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Uterine Sarcomas Resources
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Uterine Sarcomas

Uterine Sarcomas

The uterus, or womb, is where the fetus develops during pregnancy. Uterine sarcoma is different from uterine cancer. Uterine sarcomas form in the uterine muscle. This type of cancer is much rarer than the more common uterine cancer, which forms in the lining.

What are the symptoms of uterine sarcomas?
Symptoms include abnormal vaginal bleeding or discharge, frequent urination, pain or fullness in the abdomen, pain during sexual intercourse and a mass or lump in the vagina.

How are uterine sarcomas diagnosed?
A medical exam and imaging, including ultrasound, and an endometrial biopsy usually can all be done in a gynecologist's office. Sometimes other tests, such as dilation and curettage (a D&C) are done to get a better sample. Other imaging, such as CT and PET scans and MRI, may be done to see if the cancer has spread.

What are the treatments for uterine sarcomas?
Hysterectomy is the primary treatment. The ovaries and fallopian tubes may or may not be removed, depending on several factors. They are more likely to be removed if menopause has already occurred. Radiation therapy, chemotherapy and hormone therapy may also be utilized.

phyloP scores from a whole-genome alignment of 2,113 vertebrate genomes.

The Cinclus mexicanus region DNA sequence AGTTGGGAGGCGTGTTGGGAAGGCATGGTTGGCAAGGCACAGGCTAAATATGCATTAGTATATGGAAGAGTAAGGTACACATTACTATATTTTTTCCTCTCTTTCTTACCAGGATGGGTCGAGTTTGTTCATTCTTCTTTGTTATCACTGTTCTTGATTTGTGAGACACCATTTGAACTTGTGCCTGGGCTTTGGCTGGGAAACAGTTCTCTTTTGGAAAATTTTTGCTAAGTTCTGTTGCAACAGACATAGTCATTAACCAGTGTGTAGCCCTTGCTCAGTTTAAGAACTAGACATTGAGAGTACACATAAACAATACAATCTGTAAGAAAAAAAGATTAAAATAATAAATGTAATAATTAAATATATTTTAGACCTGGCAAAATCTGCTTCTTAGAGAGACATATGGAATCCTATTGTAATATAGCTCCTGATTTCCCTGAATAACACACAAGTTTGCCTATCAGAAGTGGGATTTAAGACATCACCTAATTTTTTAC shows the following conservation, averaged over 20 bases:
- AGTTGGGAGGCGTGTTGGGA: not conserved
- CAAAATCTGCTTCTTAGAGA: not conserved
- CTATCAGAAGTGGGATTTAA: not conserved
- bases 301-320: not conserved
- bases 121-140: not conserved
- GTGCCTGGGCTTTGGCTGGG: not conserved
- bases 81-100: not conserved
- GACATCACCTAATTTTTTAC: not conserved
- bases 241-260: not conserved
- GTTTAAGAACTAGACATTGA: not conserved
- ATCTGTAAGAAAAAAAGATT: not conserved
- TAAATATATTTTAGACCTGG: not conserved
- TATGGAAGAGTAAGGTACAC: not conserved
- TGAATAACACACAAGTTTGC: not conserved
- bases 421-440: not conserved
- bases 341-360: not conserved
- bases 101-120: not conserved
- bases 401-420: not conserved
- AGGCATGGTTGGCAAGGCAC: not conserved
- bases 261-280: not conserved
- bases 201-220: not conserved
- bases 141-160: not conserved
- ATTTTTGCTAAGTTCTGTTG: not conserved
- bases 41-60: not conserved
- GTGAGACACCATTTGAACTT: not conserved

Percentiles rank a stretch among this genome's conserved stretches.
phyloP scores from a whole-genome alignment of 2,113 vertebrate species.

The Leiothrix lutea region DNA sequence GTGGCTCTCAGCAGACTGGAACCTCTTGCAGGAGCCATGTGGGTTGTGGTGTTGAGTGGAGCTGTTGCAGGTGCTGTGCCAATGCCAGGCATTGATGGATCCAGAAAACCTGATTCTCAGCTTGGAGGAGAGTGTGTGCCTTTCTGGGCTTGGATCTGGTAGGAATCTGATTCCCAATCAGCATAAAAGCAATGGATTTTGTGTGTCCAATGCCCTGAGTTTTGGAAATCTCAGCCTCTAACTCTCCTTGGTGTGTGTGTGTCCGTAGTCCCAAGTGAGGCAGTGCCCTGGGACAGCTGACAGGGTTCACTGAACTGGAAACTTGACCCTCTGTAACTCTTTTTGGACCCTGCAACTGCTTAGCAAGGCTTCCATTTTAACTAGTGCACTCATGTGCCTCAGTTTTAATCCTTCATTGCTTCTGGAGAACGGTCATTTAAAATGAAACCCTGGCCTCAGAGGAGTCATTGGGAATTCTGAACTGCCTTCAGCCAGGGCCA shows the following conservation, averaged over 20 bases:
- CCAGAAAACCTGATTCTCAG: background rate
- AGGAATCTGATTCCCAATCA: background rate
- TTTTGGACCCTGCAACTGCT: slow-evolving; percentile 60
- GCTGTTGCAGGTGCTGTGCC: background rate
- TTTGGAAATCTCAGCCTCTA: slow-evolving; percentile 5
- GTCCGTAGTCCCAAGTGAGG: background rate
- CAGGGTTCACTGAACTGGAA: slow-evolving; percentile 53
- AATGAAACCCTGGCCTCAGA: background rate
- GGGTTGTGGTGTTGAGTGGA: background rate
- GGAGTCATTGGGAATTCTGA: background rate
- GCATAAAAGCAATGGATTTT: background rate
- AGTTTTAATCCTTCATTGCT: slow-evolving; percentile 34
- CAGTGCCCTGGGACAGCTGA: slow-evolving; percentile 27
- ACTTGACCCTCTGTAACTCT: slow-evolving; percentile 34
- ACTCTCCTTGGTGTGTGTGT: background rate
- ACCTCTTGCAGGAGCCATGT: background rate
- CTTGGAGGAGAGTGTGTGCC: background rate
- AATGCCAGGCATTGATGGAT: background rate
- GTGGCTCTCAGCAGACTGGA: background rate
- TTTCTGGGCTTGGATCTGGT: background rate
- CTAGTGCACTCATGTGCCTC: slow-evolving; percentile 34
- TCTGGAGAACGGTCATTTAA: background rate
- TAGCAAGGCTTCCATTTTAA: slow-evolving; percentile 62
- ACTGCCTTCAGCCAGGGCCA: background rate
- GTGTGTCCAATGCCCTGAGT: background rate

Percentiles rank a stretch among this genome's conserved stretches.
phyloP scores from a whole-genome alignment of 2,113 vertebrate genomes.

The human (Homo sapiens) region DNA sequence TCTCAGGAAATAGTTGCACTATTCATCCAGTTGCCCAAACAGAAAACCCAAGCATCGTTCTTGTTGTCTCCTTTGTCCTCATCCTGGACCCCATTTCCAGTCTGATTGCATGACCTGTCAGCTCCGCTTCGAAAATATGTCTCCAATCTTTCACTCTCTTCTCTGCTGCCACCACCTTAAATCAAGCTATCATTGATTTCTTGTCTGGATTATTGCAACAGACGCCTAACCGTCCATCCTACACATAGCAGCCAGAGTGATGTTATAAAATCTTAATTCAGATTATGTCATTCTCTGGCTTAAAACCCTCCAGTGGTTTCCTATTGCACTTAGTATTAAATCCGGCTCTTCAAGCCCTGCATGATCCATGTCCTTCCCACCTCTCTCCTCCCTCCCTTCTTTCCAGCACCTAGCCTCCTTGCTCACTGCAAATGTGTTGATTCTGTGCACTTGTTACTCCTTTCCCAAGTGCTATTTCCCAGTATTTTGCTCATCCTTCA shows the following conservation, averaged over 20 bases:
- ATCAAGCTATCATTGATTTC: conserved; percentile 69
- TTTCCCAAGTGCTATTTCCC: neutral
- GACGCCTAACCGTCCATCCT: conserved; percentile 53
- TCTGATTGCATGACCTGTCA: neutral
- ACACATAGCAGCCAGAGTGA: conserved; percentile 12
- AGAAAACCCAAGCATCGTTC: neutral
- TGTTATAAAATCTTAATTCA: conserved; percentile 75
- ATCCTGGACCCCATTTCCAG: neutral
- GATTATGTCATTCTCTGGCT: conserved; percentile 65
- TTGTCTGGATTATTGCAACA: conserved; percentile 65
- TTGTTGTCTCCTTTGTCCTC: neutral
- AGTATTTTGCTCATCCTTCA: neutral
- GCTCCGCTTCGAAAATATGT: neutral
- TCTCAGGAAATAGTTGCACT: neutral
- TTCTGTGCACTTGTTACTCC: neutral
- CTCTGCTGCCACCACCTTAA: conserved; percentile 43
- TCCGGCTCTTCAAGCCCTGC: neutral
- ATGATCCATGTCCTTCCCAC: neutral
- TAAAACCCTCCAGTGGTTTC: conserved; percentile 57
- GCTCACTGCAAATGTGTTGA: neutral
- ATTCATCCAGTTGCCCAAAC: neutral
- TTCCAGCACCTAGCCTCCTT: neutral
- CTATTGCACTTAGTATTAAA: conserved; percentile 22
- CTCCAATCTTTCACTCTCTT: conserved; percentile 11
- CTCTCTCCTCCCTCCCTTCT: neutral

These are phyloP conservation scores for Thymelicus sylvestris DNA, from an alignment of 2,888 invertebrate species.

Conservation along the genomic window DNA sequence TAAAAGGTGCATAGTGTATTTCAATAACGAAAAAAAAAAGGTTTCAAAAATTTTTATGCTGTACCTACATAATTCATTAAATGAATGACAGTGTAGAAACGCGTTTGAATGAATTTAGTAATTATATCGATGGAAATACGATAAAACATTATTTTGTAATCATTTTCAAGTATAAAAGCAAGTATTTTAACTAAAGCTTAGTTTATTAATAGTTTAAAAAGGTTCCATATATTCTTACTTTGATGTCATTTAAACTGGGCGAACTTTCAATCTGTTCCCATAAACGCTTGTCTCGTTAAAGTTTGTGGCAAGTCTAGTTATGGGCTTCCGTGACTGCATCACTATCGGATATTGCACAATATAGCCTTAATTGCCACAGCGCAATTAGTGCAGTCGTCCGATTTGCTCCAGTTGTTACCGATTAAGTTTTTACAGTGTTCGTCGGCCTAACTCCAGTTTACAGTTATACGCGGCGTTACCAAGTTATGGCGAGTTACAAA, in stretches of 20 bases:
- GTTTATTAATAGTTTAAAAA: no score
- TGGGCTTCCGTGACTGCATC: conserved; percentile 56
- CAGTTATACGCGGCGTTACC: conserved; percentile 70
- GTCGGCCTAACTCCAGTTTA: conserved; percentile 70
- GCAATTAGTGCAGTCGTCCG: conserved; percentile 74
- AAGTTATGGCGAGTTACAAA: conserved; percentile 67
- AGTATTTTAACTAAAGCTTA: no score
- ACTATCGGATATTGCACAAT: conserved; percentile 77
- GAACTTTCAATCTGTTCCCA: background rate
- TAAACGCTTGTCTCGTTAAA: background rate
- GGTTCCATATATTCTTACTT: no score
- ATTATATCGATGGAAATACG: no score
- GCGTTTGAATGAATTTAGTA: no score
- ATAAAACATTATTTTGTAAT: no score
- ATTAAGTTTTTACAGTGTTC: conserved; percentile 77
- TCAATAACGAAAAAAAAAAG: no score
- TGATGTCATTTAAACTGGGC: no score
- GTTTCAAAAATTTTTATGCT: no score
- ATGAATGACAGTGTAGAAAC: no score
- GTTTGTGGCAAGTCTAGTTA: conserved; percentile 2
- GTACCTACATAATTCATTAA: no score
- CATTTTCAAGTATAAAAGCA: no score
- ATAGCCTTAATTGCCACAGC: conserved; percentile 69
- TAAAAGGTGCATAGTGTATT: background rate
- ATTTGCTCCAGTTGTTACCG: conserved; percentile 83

What are the risk factors for uterine sarcomas?
Having had pelvic radiation treatment previously and having had a type of eye cancer called retinoblastoma are both risk factors. African-American women are more likely to face uterine sarcoma than are women of other races. Uterine cancer most often occurs after menopause, though it can occur in younger women as well. Obesity and use of hormones to treat menopausal symptoms increase the risk. Women who have never been pregnant are at higher risk than women who have had children.

What are some additional resources for learning about uterine sarcomas?
If you or your loved one is facing uterine sarcoma, CalvertHealth has a whole range of services designed to help you so you never take this journey alone. Please talk to your CalvertHealth provider or your Nurse Navigator, or check the service pages for information about treatments, services and support groups.
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